Abshir Omar and Feeding Our Future Executive Director Aimee Bock talk to a KSTP reporter outside the Minnesota Department of Education office in Roseville, where they were part of a June 2021 protest to pressure the state to applications for food distribution sites. Bock said nonprofits such as Tasho, where Omar was deputy director, could feed more children if MDE would approve their application. KSTP Screenshot
A former key aide to Bernie Sanders’ Iowa presidential campaign went on to work as a consultant for Feeding Our Future, a nonprofit that federal prosecutors say was at the center of the nation’s biggest pandemic relief program fraud.
Abshir Omar was also deputy director of a nonprofit named Tasho that ran six food distribution sites — sponsored by Feeding Our Future — which reported serving 4,000 meals per day. He and the nonprofit have not been charged with any crimes. Reached by phone, Omar said he didn’t have time to talk, and hung up.
Sanders made Omar his Iowa political director after Omar ran for the Des Moines City Council in 2017. At the time, Sanders tweeted, “I’m proud to have Abshir Omar on our team fighting for a political revolution.”
So far, the U.S. Department of Justice has indicted about 50 people with bilking a federal child nutrition program out of nearly $250 million in Minnesota. Instead of providing 125 million meals, they instead bought luxury cars, houses, jewelry, and coastal resort property abroad, prosecutors said.
Omar, whose involvement in Feeding Our Future hasn’t been previously reported, joins other prominent political operatives with ties to the scandal. A former senior policy aide to Minneapolis Mayor Jacob Frey and former chair of the Minneapolis Public Housing Authority — appointed by Frey and the City Council — were indicted.
During the pandemic, the U.S. Department of Agriculture waived some of its requirements in order to quickly get free food to hungry children. Sponsoring organizations such as Feeding Our Future were responsible for passing federal money to the food sites and monitoring them for compliance.
Prosecutors say Feeding Our Future employees recruited people to open food sites and then falsely claimed to serve meals to thousands of children per day, within just days or weeks of forming.
In exchange, Feeding Our Future fraudulently received more than $18 million in administrative fees, the DOJ alleges. They say Feeding Our Future opened more than 250 sites statewide and fraudulently disbursed more than $240 million.
The federal investigation became public in January, when the FBI raided homes and seized property to try to stop the hemorrhaging of federal money. At the time, WCCO went to Feeding Our Future’s headquarters in St. Anthony seeking comment, where Omar told them he was a consultant for the nonprofit.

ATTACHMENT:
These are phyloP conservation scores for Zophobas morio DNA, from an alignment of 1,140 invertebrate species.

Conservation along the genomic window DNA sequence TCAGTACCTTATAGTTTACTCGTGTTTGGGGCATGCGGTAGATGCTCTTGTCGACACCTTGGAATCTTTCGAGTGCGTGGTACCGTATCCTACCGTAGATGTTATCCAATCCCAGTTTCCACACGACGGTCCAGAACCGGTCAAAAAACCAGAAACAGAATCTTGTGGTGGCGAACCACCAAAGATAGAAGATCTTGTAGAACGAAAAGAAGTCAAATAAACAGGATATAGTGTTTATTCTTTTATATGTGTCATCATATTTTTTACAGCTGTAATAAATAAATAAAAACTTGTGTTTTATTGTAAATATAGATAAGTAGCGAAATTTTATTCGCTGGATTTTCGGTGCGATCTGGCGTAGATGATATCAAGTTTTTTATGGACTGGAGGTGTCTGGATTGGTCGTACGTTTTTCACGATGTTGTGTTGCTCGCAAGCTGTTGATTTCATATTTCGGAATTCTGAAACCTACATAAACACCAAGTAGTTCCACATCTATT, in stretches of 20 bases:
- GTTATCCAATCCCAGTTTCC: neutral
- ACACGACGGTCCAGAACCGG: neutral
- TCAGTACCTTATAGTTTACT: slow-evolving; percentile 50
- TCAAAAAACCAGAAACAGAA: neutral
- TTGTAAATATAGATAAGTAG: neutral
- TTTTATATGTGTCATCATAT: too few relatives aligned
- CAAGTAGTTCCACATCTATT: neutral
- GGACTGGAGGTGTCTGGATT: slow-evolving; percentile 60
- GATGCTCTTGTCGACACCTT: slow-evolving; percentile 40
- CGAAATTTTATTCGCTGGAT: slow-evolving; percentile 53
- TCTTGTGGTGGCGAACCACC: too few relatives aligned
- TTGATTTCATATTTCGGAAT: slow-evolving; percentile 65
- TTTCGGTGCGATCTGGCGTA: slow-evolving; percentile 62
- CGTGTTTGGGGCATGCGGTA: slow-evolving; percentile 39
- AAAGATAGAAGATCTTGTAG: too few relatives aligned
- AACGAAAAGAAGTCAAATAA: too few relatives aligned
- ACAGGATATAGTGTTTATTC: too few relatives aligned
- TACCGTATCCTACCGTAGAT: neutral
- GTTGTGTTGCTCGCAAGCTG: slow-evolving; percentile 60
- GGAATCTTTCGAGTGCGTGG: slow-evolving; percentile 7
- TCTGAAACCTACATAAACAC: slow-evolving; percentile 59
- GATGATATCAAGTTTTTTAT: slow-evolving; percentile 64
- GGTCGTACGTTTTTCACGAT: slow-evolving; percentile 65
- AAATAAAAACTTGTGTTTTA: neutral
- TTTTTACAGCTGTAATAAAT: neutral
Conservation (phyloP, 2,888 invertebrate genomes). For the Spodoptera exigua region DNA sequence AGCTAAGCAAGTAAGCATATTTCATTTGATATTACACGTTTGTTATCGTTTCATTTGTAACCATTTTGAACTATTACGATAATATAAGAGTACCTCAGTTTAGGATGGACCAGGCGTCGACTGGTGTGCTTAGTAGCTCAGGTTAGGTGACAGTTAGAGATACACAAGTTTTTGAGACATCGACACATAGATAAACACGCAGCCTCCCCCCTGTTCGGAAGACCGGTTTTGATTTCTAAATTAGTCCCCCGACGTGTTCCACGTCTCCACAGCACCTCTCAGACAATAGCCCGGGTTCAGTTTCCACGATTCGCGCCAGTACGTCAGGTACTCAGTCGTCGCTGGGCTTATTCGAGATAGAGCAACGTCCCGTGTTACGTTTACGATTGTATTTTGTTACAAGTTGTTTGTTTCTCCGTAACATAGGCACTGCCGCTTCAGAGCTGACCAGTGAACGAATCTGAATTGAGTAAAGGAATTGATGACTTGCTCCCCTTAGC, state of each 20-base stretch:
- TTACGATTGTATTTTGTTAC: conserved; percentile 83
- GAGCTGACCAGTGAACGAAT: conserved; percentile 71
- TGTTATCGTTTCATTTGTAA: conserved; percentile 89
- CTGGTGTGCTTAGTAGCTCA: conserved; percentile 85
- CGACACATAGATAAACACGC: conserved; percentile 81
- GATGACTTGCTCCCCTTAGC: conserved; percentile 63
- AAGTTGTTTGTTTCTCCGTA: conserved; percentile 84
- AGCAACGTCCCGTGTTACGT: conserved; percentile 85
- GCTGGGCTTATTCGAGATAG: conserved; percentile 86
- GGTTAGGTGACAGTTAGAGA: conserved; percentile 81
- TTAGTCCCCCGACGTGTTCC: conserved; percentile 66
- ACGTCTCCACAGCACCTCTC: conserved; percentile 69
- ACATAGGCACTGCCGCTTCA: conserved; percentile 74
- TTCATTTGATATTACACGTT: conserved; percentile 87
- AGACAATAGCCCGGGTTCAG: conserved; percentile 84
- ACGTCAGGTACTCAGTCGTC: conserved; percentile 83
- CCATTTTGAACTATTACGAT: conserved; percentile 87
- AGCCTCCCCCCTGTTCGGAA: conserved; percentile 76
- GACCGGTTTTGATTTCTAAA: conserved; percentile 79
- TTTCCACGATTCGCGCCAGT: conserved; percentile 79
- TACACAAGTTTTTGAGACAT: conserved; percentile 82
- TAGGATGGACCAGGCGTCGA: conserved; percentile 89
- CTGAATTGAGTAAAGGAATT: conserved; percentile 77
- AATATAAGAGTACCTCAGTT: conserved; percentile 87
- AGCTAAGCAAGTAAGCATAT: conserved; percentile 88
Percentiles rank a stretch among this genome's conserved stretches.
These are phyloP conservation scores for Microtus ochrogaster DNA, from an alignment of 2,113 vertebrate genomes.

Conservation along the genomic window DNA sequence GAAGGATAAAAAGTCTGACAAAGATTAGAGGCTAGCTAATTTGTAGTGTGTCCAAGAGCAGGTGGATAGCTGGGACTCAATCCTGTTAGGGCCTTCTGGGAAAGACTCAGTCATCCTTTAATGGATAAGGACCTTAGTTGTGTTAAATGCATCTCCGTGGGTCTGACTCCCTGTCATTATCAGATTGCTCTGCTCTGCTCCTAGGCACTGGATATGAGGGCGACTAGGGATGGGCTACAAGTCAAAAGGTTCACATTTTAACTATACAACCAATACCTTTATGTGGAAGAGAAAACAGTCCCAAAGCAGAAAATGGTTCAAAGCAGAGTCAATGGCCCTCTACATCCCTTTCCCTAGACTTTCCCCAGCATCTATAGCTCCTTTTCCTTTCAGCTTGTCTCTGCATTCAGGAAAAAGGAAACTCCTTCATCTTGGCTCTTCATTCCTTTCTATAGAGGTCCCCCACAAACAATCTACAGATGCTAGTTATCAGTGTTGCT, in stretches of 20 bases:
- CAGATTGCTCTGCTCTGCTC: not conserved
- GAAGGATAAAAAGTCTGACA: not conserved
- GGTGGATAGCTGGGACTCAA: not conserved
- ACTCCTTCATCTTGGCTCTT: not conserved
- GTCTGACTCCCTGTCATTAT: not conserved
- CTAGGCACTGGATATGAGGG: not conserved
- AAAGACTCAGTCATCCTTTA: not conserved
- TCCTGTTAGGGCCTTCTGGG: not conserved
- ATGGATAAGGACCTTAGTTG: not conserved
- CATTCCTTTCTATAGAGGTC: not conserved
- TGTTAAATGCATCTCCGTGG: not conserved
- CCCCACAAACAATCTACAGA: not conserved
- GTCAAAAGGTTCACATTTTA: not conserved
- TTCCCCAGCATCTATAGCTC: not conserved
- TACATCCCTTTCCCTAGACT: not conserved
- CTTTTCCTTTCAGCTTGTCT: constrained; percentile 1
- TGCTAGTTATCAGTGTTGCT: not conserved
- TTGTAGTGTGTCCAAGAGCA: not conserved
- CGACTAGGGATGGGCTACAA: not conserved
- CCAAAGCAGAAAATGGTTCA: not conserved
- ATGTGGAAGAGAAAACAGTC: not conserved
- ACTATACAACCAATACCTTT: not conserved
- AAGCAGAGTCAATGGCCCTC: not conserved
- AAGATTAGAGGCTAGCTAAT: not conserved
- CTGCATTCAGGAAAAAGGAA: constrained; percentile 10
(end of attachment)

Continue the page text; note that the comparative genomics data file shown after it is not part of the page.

Omar also participated in a June 2021 demonstration outside the Minnesota Department of Education office in Roseville, where dozens of people protested the department’s foot-dragging in approving applications for still more food distribution sites.
“Feed my kids!” they chanted outside the building.
Feeding Our Future Executive Director Aimee Bock told KSTP they were protesting because the state wasn’t approving applications of many of Feeding Our Future’s “community partners.”
As an example, she cited Tasho, a nonprofit she said was helping 1,600 children a week. She said double the number could be helped if only MDE would approve their application for the pandemic program.
Omar, described in the story as deputy director of Tasho, is shown leading chants outside MDE.
“We are very limited in our capacity,” he told the TV station. “The need is far greater than what we can do today.”
Tasho is listed on an MDE spreadsheet of distribution sites in the program. The spreadsheet indicates Tasho had six feeding sites and served 4,000 kids per day by late 2021, under the oversight of Feeding Our Future.
Federal prosecutors say Bock oversaw the massive scheme carried out by meal sites that were sponsored by Feeding Our Future, receiving 10 to 15% administrative fee in exchange.
U.S. Attorney Andrew Luger said during a Sept. 20 press conference to announce the indictments that they are the “first set of charges.”
Omar wrote in a blog that he fled Somalia in the 1990s during the civil war that claimed the lives of his father, brother, brother-in-law and other family members. He wrote that he attended Iowa State University, and got involved in politics in 2016, when Donald Trump threatened a “Muslim ban.” That inspired him to make an unsuccessful run for the Des Moines City Council, where he was the city’s first Somali, Muslim refugee candidate.
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